Whether you like it or not, at some point in life you are going to reach the inevitability of being faced with a decision that will change the rest of your life. If could be saying ‘yes’ or ‘no’ to a marriage proposal, it could be deciding what your major should be when you get to university, it could be whether or not to adopt an adorable three-legged dog – it could be anything. Regardless of what the decision may be, sometimes you will have thought long and hard about it, weighing pros against cons, and you will have deeply considered how it will affect you. Other times, you just get drunk. Here’s a list of the times that I opted for the latter:
1. Moving into the old Cheez-Its cracker factory.
That’s right, you read that correctly. I once got drunk and decided to move into the former Cheez-Its factory. I didn’t just decide to do it, I actually did it. For some context, it was no longer being used as a factory and some slum-lord had bought it and started renting out different wings as suites. These ‘suites’ came equipped with such luxuries as creepy secret tunnels, broken windows, the only heating being an industrial heater on the ceiling of one room that nobody ever spent time in, and other such irresistible perks. Now, to be fair, I already knew somebody who lived there who had done a pretty incredible job of turning his space into a magical industrial wonderland. However, the factory was in Oakland, CA in a neighborhood that was as the time dubbed “The Killing Zone” by the local newspaper. And I lived in Canada. None of these things seemed like red flags or significant obstacles to me, probably because I was drunk, so I agreed to take a suite. Now it may sound like it was a terrible idea, but I’ll have you know that I lived there for almost a full month before I got mugged.
2. Quit my career as a well-respected photographer and turn into a sailor.
I don’t think I’ve ever heard quite so many grunts and groans of disapproval as I did the week I announced that I was taking a step back from photography to pursue a career in seafaring. I’d be lying if I said I weren’t a fairly impulsive and flighty person, so my friends and colleagues were all concerned/annoyed when I made this spontaneous announcement. I had presented them with a pretty convincing speech about how the economy was crashing and I had to realize that there may not always be a steady income in fine-art photography, so I needed some otherwise applicable life skills. What really happened is that I drank an entire bottle of wine and marathoned Horatio Hornblower on DVD then realized that I should be on boats, like, all the time.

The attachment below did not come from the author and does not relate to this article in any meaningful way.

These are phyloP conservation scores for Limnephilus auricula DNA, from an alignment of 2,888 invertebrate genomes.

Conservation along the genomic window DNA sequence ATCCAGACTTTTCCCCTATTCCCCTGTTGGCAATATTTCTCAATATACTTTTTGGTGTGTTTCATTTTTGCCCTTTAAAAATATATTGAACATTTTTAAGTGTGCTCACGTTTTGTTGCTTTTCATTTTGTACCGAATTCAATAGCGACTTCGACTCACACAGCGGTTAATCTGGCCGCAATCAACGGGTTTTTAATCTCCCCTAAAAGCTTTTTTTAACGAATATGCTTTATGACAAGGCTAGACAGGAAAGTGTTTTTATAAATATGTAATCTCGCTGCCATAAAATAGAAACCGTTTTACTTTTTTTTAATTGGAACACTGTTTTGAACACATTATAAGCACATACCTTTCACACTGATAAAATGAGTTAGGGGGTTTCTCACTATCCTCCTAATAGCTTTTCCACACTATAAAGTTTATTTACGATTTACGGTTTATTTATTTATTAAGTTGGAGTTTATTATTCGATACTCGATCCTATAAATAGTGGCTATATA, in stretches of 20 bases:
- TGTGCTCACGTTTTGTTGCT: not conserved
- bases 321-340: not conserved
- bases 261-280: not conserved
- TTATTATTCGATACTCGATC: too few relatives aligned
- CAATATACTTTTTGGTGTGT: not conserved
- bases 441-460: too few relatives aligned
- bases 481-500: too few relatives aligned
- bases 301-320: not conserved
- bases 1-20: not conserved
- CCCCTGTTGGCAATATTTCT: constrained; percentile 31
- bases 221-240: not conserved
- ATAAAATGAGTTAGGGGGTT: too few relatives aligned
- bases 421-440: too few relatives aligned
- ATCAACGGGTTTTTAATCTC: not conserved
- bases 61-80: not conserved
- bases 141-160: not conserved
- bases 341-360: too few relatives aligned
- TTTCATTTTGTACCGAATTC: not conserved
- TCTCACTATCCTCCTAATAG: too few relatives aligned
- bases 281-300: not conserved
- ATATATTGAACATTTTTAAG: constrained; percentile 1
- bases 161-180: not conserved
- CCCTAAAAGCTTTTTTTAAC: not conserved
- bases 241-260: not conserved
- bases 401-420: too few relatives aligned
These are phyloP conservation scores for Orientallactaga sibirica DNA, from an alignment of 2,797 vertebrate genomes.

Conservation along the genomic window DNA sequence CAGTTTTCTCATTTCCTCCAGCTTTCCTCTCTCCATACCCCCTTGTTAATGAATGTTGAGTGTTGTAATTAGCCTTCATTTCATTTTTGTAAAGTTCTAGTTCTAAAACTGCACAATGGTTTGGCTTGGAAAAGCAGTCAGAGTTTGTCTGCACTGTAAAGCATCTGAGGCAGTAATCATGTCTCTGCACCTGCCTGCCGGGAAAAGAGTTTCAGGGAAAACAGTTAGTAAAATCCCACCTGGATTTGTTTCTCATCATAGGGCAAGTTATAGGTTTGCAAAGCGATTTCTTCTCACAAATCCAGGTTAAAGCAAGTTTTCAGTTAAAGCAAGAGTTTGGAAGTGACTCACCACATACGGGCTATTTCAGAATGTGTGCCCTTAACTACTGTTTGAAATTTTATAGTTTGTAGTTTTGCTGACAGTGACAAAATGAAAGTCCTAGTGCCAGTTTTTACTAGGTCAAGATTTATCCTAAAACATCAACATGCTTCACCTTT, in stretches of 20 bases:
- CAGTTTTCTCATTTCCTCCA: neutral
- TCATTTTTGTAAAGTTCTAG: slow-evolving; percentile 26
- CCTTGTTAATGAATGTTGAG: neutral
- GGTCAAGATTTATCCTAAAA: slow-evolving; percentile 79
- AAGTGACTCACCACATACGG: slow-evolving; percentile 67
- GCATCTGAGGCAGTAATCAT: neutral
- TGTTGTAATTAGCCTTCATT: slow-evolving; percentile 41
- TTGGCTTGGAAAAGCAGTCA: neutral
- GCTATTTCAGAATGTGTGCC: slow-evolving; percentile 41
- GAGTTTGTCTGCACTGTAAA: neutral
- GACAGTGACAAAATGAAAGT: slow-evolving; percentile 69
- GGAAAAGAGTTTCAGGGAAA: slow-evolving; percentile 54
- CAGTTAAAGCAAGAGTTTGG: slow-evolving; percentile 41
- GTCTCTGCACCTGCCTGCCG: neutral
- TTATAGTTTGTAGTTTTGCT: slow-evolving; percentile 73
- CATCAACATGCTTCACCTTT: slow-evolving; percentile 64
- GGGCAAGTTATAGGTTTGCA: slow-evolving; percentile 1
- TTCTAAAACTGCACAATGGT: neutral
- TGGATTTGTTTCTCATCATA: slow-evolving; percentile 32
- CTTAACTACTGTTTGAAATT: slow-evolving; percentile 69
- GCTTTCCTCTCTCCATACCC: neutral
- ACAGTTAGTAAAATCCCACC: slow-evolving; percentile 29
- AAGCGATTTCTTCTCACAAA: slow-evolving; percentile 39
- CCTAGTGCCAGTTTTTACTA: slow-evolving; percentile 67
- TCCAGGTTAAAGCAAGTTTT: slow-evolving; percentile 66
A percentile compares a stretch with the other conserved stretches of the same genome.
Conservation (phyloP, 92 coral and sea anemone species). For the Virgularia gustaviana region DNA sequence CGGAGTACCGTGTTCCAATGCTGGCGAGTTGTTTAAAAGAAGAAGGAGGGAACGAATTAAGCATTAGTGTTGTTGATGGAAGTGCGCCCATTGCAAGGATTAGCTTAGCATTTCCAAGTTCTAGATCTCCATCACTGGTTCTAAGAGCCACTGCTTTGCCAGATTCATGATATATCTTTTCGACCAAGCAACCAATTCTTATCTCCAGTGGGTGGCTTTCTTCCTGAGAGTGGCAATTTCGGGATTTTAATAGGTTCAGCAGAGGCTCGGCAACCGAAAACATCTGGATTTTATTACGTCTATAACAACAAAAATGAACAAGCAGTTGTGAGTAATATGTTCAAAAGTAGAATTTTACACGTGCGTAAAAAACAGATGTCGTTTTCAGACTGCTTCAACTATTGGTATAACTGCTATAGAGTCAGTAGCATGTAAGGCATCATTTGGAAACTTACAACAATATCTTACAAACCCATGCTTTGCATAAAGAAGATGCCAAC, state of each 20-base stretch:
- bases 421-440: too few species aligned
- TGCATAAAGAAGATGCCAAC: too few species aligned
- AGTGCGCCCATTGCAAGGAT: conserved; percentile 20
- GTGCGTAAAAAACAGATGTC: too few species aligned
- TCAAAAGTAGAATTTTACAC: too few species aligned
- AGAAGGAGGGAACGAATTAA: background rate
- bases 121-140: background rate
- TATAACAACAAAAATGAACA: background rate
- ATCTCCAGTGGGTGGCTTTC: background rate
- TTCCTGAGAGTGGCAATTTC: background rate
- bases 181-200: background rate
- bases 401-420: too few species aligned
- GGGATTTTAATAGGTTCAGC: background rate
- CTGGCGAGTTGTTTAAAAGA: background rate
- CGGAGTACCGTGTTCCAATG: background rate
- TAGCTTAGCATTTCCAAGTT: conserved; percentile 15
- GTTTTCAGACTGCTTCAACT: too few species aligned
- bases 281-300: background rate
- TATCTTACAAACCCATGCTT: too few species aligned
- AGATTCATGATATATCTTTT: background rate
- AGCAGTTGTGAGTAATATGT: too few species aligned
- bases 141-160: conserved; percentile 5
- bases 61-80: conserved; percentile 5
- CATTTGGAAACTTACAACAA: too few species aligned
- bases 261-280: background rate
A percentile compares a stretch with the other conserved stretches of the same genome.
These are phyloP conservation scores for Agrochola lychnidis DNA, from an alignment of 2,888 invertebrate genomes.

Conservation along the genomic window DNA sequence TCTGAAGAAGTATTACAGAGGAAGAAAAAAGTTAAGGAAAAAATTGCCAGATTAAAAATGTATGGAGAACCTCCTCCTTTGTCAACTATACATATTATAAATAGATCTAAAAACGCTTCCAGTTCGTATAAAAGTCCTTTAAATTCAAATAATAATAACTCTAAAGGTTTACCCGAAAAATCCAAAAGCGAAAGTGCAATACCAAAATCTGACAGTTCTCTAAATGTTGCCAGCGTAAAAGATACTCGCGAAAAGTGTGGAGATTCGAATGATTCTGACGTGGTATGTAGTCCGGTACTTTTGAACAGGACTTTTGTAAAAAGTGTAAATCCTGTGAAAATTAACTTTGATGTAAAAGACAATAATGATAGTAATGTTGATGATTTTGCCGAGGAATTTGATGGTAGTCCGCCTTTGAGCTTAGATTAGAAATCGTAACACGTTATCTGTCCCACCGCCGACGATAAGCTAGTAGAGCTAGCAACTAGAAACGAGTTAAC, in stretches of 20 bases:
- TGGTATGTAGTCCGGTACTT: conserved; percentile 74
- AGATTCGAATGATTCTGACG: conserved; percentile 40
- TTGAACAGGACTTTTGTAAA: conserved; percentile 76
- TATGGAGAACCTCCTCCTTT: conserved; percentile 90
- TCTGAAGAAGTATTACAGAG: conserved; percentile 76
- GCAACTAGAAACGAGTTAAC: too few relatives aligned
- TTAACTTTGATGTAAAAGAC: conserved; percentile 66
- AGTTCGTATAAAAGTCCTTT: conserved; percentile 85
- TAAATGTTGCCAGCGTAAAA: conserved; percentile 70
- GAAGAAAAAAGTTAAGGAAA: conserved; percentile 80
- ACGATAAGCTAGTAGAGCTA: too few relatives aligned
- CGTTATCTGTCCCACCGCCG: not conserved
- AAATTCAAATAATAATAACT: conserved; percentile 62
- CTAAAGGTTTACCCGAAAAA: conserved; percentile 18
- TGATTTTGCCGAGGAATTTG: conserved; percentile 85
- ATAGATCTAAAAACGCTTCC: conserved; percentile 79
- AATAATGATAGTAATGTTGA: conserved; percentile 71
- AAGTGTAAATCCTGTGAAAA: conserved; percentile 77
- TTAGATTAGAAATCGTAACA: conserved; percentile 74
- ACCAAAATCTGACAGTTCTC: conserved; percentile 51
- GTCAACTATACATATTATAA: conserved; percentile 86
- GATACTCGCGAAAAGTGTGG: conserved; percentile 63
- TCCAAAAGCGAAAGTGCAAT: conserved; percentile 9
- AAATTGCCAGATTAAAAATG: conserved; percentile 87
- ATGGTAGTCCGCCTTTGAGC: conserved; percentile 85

3. Move to St. John’s, Newfoundland for absolutely no reason
Now, you might ask what makes a sane person decide to move to the isolated, Easternmost point of North America when they have never even so much as set foot there before, and I’ll tell you the answer: alcohol. High on the heels of my decision to start pursuing seafaring, when my friend asked if I wanted to go to St. John’s with her, I thought “The Maritimes? Well, I want to be a mariner, so how can this possibly not be a good idea?”. I had this thought while sitting in my beautiful, spacious apartment in a beautiful neighborhood that I had just acquired for a really good price in one of the most expensive cities in North America, and well let me just surmise this whole story by saying that I really miss that apartment.
4. Hitchhike across Eastern Europe with about fifty euros to my name
When my dear friends moved to Berlin years ago, I would say every year how I was going to visit them yet never actually did. Various circumstances would arise, finances wouldn’t permit, life happened. So when I finally actually booked a ticket to Berlin I couldn’t even believe it, it seemed like a grandiose dream come true. When my friend suggested the idea of hitchhiking across Eastern Europe I was still pretty high on excitement, so I didn’t really stop to think about how little money I’d have, how few supplies I’d have, how entirely ill equipped I was for such a thing. Without so much as a second of research, I immediately agreed. Had I not been drinking enough to completely forgo the foresight to actually think about the logistics, I may not have had one of the greatest adventures of my life thus far. I’m actually pretty confident that I was drunk every day of that trip, I could probably have a separate list of “*Best drunk decisions of my Eastern European adventure”. One of the items on that list may or may not result in me getting back to Berlin to catch my flight home with mere hours to spare then going through German airport security while blackout drunk. I can neither confirm nor deny that.